By Will Allen Dromgoole
The Arena ; v. 3 (May, 1891), p. 749-751.

These two, Vardy Collins and Buck Gibson, were the head and source of the Melungeons in Tennessee. With the cunning of their Cherokee Ancestor, they planned and executed a scheme by which they were enabled to "set up for themselves" in the almost unbroken Territory of North Carolina.
Old Buck, as he was called, was disguised by a wash of some dark description, and taken to Virginia by Vardy where he was sold as a slave. He was a magnificent specimen of physical strength, and brought a fine price, a wagon and mules, a lot of goods, and three hundred dollars in money being paid to old Vardy for his "likely n-----". Once out of Richmond, Vardy turned his mules shoes and stuck out for the wilderness of North Carolina, as previously planned. Buck lost little time ridding himself of his Negro disguise, swore he was not the man bought of Collins , and followed in the wake of his fellow thief to the Territory.

The proceeds of the sale were divided and each chose his habitation; old Vardy choosing Newman's Ridge, where he was soon joined by others of his race, and so the Melungeons became a part of the inhabitants of Tennessee.

This story I know is true. There are reliable parties still living who received it from old Vardy himself, who came here as young men and lived, as the Melungeons generally did to a ripe old age.

 American Notes and Queries -
Edited by William Shepard Walsh, Henry Collins Walsh, William H. Garrison, Samuel R. Harris

"Of these Malungeons there were originally three families-- the Gibsons, the Mullins, and the Collinses.  Early in the history of this race a great feud arose between the Gibsons and the Collinses.  Old Buck Gibson and Vardy Collins put their heads together and made a great plot.  Gibson fixed Vardy with soot or paint so that he looked like a genuine negro.  Then they went up into Virginia, Gibson offering Vardy for sale.  He soon found a purchaser.  As Vardy was a finely built, strong man, Gibson got $1100 for him.  Of this $500 was in cash and the balance in a team, a wagon and store goods.

 "With a few farewell words of praise for his fine negro, Gibson set out southward.  In a day or two Vardy made his escape, washed himself, and fled fast and successfully on the trail of Gibson.  There was pursuit, but Vardy was not recognized or else was not overtaken.  When he got back to Powell's Mountain he found Gibson in the full enjoyment of the proceeds of the trick.  Vardy called on him for a division of the spoils.  Gibson flatly refused, after putting him off several times.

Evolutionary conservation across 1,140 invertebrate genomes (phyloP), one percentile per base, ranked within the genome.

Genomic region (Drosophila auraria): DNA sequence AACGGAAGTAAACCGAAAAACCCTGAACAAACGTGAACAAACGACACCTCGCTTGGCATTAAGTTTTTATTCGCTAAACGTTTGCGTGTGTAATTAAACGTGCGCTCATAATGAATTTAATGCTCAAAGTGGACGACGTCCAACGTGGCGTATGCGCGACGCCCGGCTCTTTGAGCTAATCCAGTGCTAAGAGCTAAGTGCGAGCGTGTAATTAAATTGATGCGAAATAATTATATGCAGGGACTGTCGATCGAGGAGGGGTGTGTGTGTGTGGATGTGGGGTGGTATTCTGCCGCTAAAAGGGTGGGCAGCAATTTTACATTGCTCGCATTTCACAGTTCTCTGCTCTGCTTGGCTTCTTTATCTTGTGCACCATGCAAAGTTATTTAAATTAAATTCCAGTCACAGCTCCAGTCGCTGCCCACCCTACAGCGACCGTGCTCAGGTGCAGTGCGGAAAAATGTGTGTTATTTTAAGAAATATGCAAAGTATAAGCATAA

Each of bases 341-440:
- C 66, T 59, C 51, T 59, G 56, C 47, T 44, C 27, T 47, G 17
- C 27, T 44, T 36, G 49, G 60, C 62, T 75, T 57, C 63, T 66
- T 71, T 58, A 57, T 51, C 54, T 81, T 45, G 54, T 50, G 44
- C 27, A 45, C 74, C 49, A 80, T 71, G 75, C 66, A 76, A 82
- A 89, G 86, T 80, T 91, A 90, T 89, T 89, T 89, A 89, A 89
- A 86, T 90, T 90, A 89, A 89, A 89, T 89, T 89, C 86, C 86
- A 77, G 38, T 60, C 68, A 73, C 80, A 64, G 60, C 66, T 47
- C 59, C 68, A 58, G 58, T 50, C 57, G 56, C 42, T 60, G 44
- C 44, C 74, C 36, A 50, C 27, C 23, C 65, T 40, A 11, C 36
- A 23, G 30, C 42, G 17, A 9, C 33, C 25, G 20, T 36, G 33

"This began a bushwhacking war between the two families, which kept up, with intervals of peace, until the breaking out of the civil war. Sometimes the Collins tribe and the Gibson tribe joined hands against the common foe, the revenue officers.  But these breathing spells only gave further foment to a hatred which was kept alive at stills.  the civil war put an end to feuds for so long that new causes had to spring up before a properly conducted feud could be again set on foot.

Bill Sanders
Times-News Writer
October 16 1949

"Sam Mullins, (nephew of Mahala Mullins), a Malungeon who has left the ridge and settled in Rogersville, laughed as he told the story of Vardy Collins and Buck Gibson.  It seems these two had worked up a profitable enterprise in the Negro slave trade before the Civil War. Vardy would cover Buck with dark stain and take him to the nearest plantation and sell him as a Negro slave Vardy would make off into the forest and Buck would wash the stain off at his first chance and walk off the plantation without making explanations to anyone.

Saturday, August 1, 2015

An Interesting Question

Public ledger., September 27, 1883, Image 2

An Interesting Question Relative to Persons of Mixed-Extraction

One of the state officers yesterday received the following letter from the County Superintendent of Schools of Polk county.

Benton, Tenn., September 22 -
Dear Sir: Please inform me relative to persons of mixed or negro blood. What amount or degree of negro blood by law prohibits them from entering and being taught in the common free schools of the county, when they have been enrolled by the common school directors as colored scholars?  Please write me by return mail and you will very much oblige,